Surviving mania

When you are manic, your mind bounds from one thing to another. To another. To another. Never-endingly.

It is impossible to focus your thoughts. Your mind races; its RPM well beyond anything safe. Having coherent thoughts is impossible.

So, you try writing them down. Yes. That will solve it. You will write down all your thoughts on sticky-notes and post them around your house. Other people see your notes, and the notes are nonsensical and innumerable.

You never go back to read your sticky notes. It’s enough that you got the ideas out of your head. The only problem is your ideas are like the Greek monster Hydra, where you cut off one head, and two pop up in its place. You never run out of ideas.

This constant action inside your mind means you cannot sleep, naturally. There are more important things than sleep. Solving the mysteries of the societal hierarchy being one of many.

You go days—agonizing days—without sleep. You feel terrible, and you know you need sleep, but your thoughts will notslow down. Little things keep you awake. Noises that typically go unnoticed suddenly become loud, incessant.

Finally, someone close to you realizes something is wrong, and they help you get your first hours of sleep after being awake for almost eighty hours. You wake up the next morning, and you feel amazing. Like you could conquer anything and everything. Sleep! Who knew it held such magic?

But you aren’t yourself anymore. You don’t see it, but everyone who knows you does. Normally shy and reserved, you talk enough for five people. You never shut up. Your thoughts and ideas are grandiose.

You are constantly euphoric and nothing can bring you down, well, except when people say you aren’t making sense, but even that doesn’t faze you for long, soon enough you are back on your horse re-explaining everything in even greater detail.

You are put on medicine. You hatetaking medicine. You put up futile fights each time you are told to take it. It will make you better, or so your family says. You don’t believe them. At least you don’t want to believe them.

Medicine is for wimps! Strong people don’t need medicine! I will nottake medicine for the rest of my life!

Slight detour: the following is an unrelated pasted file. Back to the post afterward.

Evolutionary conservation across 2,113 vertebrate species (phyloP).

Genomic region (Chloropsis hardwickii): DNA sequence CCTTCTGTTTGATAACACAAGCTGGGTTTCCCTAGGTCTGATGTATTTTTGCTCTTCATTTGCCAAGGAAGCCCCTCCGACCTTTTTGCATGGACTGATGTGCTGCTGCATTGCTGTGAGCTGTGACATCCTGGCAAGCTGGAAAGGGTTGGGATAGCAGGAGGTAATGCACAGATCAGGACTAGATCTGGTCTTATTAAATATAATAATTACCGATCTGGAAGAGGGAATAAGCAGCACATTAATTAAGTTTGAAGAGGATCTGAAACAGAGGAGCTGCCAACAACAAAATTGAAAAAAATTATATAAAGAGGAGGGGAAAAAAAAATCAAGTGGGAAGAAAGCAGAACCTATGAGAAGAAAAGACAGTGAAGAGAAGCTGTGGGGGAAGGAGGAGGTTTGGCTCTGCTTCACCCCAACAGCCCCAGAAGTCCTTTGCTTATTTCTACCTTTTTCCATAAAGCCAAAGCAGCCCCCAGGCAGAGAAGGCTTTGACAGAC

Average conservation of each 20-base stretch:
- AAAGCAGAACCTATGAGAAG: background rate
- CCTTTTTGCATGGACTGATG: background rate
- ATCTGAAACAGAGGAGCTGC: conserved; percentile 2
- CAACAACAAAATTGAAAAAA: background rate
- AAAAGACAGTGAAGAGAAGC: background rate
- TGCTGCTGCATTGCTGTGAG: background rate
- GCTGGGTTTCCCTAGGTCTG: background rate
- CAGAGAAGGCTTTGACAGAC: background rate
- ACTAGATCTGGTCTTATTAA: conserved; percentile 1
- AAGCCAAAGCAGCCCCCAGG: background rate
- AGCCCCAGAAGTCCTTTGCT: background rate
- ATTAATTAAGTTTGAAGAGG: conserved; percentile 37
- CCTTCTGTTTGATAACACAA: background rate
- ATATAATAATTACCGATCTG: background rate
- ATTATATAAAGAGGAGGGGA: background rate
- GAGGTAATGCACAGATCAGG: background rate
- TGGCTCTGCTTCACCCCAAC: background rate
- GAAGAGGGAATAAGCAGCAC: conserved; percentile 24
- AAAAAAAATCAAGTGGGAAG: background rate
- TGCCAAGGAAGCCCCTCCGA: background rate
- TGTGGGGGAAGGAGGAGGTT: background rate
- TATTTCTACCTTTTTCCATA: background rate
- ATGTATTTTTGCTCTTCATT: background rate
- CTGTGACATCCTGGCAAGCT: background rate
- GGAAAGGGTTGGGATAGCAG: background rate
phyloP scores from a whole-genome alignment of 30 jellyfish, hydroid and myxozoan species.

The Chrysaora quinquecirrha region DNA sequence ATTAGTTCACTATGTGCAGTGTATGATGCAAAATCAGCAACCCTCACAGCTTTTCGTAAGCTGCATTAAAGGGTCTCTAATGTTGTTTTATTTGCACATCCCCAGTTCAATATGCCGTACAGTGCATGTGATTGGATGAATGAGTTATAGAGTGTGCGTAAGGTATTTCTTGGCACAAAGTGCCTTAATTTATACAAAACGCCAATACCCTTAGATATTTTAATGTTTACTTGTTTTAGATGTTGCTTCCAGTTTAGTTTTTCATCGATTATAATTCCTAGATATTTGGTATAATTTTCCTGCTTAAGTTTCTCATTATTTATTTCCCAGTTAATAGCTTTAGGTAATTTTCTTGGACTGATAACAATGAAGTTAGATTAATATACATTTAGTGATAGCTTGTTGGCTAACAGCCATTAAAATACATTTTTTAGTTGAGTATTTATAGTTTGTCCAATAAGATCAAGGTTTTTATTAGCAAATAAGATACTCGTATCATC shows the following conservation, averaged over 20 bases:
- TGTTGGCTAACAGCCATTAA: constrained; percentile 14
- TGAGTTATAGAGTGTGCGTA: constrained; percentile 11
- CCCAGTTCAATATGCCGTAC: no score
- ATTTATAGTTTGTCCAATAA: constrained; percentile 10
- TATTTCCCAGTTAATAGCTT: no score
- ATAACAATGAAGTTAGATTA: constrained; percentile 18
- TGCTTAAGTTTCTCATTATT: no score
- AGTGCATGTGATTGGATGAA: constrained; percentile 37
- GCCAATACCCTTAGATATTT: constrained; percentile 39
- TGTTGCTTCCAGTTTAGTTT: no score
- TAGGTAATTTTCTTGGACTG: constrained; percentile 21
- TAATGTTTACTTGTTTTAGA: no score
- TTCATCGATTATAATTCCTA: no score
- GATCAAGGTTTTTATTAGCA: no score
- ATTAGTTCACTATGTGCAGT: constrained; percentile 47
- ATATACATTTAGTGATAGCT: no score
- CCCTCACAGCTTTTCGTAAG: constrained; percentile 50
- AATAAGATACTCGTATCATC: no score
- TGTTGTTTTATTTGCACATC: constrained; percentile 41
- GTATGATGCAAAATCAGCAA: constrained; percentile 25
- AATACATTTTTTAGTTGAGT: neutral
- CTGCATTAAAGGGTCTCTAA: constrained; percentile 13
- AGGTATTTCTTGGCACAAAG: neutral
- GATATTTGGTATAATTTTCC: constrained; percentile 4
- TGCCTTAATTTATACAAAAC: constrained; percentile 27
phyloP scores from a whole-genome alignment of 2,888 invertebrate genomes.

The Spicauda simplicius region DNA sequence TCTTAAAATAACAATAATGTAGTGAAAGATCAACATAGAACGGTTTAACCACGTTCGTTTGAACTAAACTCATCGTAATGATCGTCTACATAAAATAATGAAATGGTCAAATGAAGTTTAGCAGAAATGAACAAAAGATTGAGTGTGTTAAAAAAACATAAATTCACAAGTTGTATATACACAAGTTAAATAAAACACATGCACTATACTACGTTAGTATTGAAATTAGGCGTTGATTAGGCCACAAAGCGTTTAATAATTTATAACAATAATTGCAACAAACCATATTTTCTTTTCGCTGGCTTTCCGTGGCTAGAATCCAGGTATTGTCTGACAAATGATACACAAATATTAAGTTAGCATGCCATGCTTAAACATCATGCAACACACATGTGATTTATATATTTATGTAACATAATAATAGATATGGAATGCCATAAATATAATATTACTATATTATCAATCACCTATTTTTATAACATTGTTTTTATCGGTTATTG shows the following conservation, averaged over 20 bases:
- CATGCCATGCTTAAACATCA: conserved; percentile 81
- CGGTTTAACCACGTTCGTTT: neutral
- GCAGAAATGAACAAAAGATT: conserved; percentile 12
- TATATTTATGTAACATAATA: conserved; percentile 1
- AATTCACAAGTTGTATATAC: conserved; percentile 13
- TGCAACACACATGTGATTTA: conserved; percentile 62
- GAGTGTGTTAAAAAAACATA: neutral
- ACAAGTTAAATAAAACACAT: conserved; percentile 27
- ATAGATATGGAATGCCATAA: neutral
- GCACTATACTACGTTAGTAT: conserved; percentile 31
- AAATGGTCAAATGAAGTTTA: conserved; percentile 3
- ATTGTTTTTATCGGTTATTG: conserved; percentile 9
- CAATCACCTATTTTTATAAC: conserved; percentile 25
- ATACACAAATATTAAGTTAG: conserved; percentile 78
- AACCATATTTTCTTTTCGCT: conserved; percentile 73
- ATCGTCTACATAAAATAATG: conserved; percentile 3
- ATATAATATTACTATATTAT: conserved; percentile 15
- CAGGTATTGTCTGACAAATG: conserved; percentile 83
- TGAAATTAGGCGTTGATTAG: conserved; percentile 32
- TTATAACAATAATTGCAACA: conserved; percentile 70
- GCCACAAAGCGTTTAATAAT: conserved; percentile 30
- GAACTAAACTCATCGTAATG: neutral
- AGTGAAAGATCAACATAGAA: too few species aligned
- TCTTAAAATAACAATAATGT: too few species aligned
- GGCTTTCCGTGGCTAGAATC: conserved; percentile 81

But your family is having none of those arguments. They are steadfast, and you feel like a child anyway, so you obey their commands. But you convince yourself the medicine is only for a short time.

Even on medication, you fixate and obsess over silly things. Your thoughts have slowed down to a more normal speed, but what you lose in quantity, you gain in fervor. You get ideas for projects, and you plan them out to the most minute detail. Nothing can stop you; the plan is flawless. You won’t listen to naysayers.

Slowly.

Slowly.

Slowly.

You regain your sanity. You cannot pinpoint when it happened. As fast as your mind was moving, the reclaiming of it was painstakingly glacial.

You realize there was never any doubt in your mind you would recover. The strong reliance and appreciation for your medicine is a surprise; trying to imagine your life without it, you feel naked somehow. You sometimes forget you’ve taken it because it is such an integral part of your life.

Years later you are shocked to learn your family didn’t know if you would regain sanity. You remember it being rough, but not insurmountable.

Stories they tell about you are simultaneously horrifying and fascinating. You want to know more about how you acted and what you said.

You mourn the missed opportunity of keeping a journal during your arduous journey. You would give anything to know your inner thoughts during the recovery.

When did you come to terms with something being wrong?

When did you start coming out of the woods?

How long did all of this take?

You have so many questions, but you won’t get answers to many of your inquiries. Your psychotic break and ensuing recovery are a bit of a mystery, which is unfortunate, but you don’t plan on being the subject of another mental health experiment.

You aren’t thatcurious.

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